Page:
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METEOR SHOWER: The annual Geminid meteor shower peaks tonight. The best time to look is between midnight and dawn. People who go outside a few hours before sunrise on Friday could see dozens to hundreds of shooting stars. As usual, the display will be best from dark-sky sites away from city lights. Even from urban areas, however, some bright Geminids will be seen. Set your alarm! [full story] [sky map] [gallery]
LISTEN! Last night in New Mexico, amateur radio astronomer Thomas Ashcraft recorded a radio echo from the ionized trail of a Geminid fireball as the bright meteor flew over his observatory. Turn up the volume and click here. [more]
SUNSPOT 978: Giant sunspot 978 hasn't exploded yet, but it is seething with activity. Witness this video recorded by Gary Palmer of Los Angeles on Dec. 11th:
"There is a magnetic filament that seems to leapfrog over the leading spot," he points out. "Isn't Mother Nature wonderful!"
Sunspot 978 continues to grow: movie. It now covers an expanse of Sun about as wide as the planet Jupiter, making it a fine target for backyard solar telescopes (Palmer used a Coronado SolarMax90). It has also developed a "beta-gamma" magnetic field that harbors energy for M-class solar flares. Will it erupt? Stay tuned!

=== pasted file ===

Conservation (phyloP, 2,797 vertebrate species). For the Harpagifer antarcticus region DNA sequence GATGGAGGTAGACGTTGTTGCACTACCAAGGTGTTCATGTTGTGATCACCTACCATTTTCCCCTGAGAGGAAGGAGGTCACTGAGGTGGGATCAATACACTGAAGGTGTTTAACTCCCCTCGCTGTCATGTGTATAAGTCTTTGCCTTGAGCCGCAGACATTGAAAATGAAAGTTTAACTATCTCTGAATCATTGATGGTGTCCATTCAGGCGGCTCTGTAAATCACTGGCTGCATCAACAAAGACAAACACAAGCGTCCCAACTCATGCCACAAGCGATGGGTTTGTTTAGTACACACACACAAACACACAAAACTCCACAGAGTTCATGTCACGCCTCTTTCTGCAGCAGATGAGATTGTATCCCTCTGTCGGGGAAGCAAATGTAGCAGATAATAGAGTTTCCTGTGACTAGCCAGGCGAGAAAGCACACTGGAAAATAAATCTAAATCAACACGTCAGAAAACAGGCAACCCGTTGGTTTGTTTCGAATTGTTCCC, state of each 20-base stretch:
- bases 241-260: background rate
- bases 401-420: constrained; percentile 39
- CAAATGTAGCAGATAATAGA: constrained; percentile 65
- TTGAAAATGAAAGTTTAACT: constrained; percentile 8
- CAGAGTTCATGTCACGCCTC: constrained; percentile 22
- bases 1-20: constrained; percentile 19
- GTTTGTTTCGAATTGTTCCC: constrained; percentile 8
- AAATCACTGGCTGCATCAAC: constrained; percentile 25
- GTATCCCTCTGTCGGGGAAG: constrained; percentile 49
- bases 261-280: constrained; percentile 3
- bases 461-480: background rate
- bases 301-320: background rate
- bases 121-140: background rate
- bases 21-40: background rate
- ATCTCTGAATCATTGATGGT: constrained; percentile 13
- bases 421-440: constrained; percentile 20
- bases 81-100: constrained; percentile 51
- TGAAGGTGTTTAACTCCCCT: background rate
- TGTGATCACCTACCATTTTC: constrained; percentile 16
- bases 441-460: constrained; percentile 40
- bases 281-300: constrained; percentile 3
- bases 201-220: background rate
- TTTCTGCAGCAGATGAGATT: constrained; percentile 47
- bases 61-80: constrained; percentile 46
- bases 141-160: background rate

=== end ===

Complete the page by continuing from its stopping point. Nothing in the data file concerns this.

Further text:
more images: from John Nassr of Baguio, Philippines; from Malcolm Park of London, UK; from Pete Lawrence of Selsey, West Sussex, UK; from Paul Haese of Blackwoo, South Australia;
TUMBLING ROCKET: On Dec. 10th, shortly after lofting a classified satellite into Earth orbit for the U.S. National Reconnaissance Office, the upper stage of an Atlas V rocket dumped its excess fuel in plain view of sky watchers on both sides of the Atlantic. While most onlookers were mesmerized by the comet-like cloud, Peter Lardizabal of Jacksonville, Florida, trained his telescope on the rocket itself:
"This is a 1.6 second exposure with a Canon 30D attached to my 4-inch TeleVue NP-101 telescope," explains Lardizabal. The photo shows "a portion of the booster tumbling through space alternating between brightly- and poorly-reflecting surfaces."
Considering that it was classified, this satellite launch was remarkably well observed. Keep looking up!
Comet 17P/Holmes Photo Gallery
[Interactive World Map of Comet Photos]
[sky map] [ephemeris] [3D orbit] [Night Sky Cameras]